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Mural by Banksy, Boston, Massachusetts. Photograph: Chris Devers
In a short column last January on the most important economic chart of the year, Paul Krugman chose what has been dubbed the “elephant curve.” Drawn from a paper by Branko Milanović and Christoph Lakner, and explored at length in Milanović’s new book Global Inequality, it portrays large income gains for the global middle class between 1988 and 2011 alongside stagnant incomes for the middle class in rich countries—and, as we all know by now, huge gains for the global top 1 percent.
What explains the pattern? Some have taken the Milanović-Lakner data as evidence for what might be called the “globalization tradeoff”: the thesis that economic development in poor countries has come at the cost of economic stagnation for the middle class in developed nations. According to this view, the growth of the global middle class is a zero-sum game; to put it provocatively, you must rob from the relatively rich middle class to give to the middle class in poor countries.
In response, a raft of recent articles has come to the defense of globalization, but not on the grounds that we might expect—namely, that the tradeoff thesis is wrong. These include works by Zack Beauchamp, Brian Doherty, Jordan Weissmann, Noah Smith, James Pethokoukis, Annie Lowrey, and Charles Kenny. Globalization may indeed be a zero-sum game, these writers say, but it is one we are morally compelled to play—by perpetuating current trade policy—in order to help the global poor. Milanović himself has strenuously protested reading his work in this way.
Defending global trade by its success abroad is doomed to failure.
The timing of these articles is obviously tied to the U.S. presidential primary, but also more obliquely to a recent research paper by David Autor, David Dorn, and Gordon Hanson documenting the devastating effect that opening up trade with China had on the labor markets where competition with Chinese imports was fiercest. The work of Autor, Dorn, and Hanson only amplifies disappointment at globalization’s failed promise to improve the domestic economy, even if—so the story was supposed to have gone—it cost some jobs at home in the short run. In this sense, their research lags the politics: dissatisfaction with trade and with globalization more generally has driven a populist upsurge—perhaps most concretely in the rise of both Donald Trump and Bernie Sanders, foreshadowed by the Occupy movement. The many elite pundits who scorned the dire predictions of trade liberalization’s opponents in the 1990s have to admit globalization has failed to produce the promised prosperity at home.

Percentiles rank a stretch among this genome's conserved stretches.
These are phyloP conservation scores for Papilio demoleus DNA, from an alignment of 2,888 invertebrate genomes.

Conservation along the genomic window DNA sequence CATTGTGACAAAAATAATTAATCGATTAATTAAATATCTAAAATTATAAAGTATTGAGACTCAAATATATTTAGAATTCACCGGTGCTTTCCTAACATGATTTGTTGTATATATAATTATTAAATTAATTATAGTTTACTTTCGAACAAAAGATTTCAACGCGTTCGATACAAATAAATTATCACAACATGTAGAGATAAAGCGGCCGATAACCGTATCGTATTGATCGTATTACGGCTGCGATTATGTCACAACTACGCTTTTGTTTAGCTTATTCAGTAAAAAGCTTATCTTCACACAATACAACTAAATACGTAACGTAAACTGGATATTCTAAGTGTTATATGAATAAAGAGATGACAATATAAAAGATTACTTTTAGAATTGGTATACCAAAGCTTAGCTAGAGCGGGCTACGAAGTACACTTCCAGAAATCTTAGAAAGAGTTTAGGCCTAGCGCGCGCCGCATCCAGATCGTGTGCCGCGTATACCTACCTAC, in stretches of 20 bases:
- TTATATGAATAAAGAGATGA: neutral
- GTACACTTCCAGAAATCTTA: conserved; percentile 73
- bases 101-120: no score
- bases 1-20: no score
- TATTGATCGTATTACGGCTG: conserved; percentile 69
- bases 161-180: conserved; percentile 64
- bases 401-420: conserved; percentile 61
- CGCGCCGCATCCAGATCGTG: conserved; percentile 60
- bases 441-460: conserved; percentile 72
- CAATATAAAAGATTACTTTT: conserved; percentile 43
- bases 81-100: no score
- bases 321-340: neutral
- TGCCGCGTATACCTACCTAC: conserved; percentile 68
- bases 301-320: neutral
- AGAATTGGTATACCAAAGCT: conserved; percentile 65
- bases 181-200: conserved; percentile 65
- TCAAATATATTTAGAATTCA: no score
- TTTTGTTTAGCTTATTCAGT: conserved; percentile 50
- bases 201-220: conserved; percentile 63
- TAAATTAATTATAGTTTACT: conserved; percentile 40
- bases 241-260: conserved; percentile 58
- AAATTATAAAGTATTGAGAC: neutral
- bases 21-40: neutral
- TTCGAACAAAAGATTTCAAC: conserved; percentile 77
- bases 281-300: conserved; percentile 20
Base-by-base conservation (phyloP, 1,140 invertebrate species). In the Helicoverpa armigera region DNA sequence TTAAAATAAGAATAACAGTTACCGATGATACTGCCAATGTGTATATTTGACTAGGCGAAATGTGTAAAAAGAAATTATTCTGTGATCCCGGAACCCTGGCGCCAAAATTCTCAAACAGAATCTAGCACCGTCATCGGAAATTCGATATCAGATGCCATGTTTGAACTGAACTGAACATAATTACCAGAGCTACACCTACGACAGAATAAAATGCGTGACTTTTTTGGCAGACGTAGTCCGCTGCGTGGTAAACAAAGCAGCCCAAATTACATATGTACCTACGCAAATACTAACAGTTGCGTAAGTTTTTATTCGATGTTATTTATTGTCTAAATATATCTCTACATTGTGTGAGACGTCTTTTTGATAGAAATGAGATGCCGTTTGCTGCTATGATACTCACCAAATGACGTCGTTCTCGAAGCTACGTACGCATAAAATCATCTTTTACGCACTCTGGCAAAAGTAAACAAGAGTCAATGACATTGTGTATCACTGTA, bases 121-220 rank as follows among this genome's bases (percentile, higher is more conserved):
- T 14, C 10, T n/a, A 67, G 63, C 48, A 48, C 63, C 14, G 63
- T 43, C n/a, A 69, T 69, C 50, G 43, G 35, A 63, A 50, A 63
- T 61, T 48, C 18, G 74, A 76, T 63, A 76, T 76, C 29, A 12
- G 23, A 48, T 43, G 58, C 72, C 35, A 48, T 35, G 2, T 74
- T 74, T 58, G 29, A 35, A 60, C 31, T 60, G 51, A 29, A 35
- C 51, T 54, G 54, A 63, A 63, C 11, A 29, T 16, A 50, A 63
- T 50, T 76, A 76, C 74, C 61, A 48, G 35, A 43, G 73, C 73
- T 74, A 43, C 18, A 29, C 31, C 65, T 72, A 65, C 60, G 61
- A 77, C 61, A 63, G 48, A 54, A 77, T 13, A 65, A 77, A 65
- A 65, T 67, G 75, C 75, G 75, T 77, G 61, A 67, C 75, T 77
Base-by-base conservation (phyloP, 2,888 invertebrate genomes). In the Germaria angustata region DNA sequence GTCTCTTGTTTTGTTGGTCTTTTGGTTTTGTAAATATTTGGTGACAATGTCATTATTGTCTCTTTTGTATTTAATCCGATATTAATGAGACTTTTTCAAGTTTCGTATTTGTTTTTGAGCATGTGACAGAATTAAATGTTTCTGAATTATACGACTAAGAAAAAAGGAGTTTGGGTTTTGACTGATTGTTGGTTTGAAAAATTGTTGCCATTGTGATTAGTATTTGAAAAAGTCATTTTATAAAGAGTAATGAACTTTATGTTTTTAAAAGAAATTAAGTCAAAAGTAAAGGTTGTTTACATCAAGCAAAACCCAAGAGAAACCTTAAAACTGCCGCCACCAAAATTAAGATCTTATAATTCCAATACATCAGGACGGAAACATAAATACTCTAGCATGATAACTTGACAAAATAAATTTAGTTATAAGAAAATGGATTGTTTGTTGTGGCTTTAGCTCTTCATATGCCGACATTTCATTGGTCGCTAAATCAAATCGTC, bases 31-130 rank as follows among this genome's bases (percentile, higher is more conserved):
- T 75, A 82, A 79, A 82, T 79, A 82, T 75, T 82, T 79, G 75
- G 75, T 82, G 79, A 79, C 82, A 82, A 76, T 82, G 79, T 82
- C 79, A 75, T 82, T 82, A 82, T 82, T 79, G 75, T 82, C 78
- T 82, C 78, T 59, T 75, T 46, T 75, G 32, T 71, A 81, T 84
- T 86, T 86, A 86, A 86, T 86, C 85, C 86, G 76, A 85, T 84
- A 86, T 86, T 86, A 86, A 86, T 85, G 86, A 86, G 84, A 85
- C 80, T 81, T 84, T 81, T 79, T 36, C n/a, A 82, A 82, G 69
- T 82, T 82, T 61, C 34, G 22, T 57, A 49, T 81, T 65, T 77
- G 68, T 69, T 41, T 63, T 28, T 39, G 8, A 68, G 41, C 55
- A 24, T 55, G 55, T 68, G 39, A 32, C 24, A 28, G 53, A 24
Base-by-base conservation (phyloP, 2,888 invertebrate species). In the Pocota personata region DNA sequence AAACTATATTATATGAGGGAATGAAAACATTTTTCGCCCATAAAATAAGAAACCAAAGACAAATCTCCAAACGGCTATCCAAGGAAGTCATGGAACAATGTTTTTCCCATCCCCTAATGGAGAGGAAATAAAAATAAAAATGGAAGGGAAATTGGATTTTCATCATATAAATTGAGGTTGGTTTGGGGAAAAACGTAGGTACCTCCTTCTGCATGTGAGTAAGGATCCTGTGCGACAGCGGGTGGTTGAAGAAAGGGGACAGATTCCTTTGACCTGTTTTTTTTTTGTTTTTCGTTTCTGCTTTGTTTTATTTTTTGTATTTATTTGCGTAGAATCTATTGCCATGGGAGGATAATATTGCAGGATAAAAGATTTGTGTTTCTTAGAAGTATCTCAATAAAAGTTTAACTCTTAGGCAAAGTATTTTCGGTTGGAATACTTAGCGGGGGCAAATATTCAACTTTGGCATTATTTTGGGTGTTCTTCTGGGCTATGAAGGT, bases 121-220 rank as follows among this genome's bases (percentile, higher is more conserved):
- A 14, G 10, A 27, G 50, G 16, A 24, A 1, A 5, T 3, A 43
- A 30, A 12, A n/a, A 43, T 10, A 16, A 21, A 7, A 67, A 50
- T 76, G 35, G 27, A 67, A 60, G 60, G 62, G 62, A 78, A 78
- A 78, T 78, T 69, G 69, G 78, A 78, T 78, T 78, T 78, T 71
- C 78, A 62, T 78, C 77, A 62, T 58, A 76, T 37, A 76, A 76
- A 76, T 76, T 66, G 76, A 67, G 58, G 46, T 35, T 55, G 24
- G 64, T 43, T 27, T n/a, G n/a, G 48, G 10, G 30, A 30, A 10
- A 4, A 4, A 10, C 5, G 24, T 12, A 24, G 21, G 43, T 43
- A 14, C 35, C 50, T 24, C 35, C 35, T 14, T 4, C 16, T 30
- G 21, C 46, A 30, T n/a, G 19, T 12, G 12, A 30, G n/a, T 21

But the answer is not to justify globalization by looking to gains made elsewhere. The tradeoff thesis does not stand up to scrutiny, and defending globalization by its success abroad seems doomed to failure. Indeed, it is important to note what a profound rhetorical retreat it amounts to. For decades, the policy-making establishment assured the public that the gains from globalization at home would outweigh the losses, and the winners would compensate the losers. It is hard to make that case now. Hence the retreat to grounding the argument for free capital mobility in the gains to the world’s poor.
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There are numerous problems with the tradeoff thesis. First, the causal mechanism underlying it is by no means clear. Dean Baker addresses the point that trade agreements between rich and poor countries have sought to maximize trade imbalance rather than trade in order to serve the gospel of “export-led development” that became conventional wisdom following the East Asian financial crisis of 1998. Running a trade surplus to accumulate foreign reserves became imperative for elites in poor countries to prevent financial crisis in a world of perfect capital mobility. At the same time, it became lucrative for elites in rich countries as a means to sharpen the threat of outsourcing that they wield against their domestic workforce.
To take one example, the Trans-Pacific Partnership arises from a moment in geostrategic politics that favors the United States with a strong negotiating position: would-be trading partners in Southeast Asia would rather be in our economic orbit than China’s. What did our negotiators do with this advantage? They imposed intellectual property protections and an “Investor-State Dispute Resolution” mechanism that supersedes our trading partners’ domestic law, both of which are the top demands of would-be outsourcing industries in order to reduce the danger they would face if their intellectual property fell off the back of a truck in Southeast Asia or if they were ensnared in some sort of domestic political or regulatory controversy there. And those guarantees, in turn, make the threat to take jobs overseas more credible. What we did not use our negotiating power to achieve is international labor or environmental standards that might have put the muscle of access to America’s domestic consumers behind our ostensible foreign policy priorities, because a trade agreement with those elements would do the opposite of what U.S. elites want out of trade policy: maximizing trade imbalances.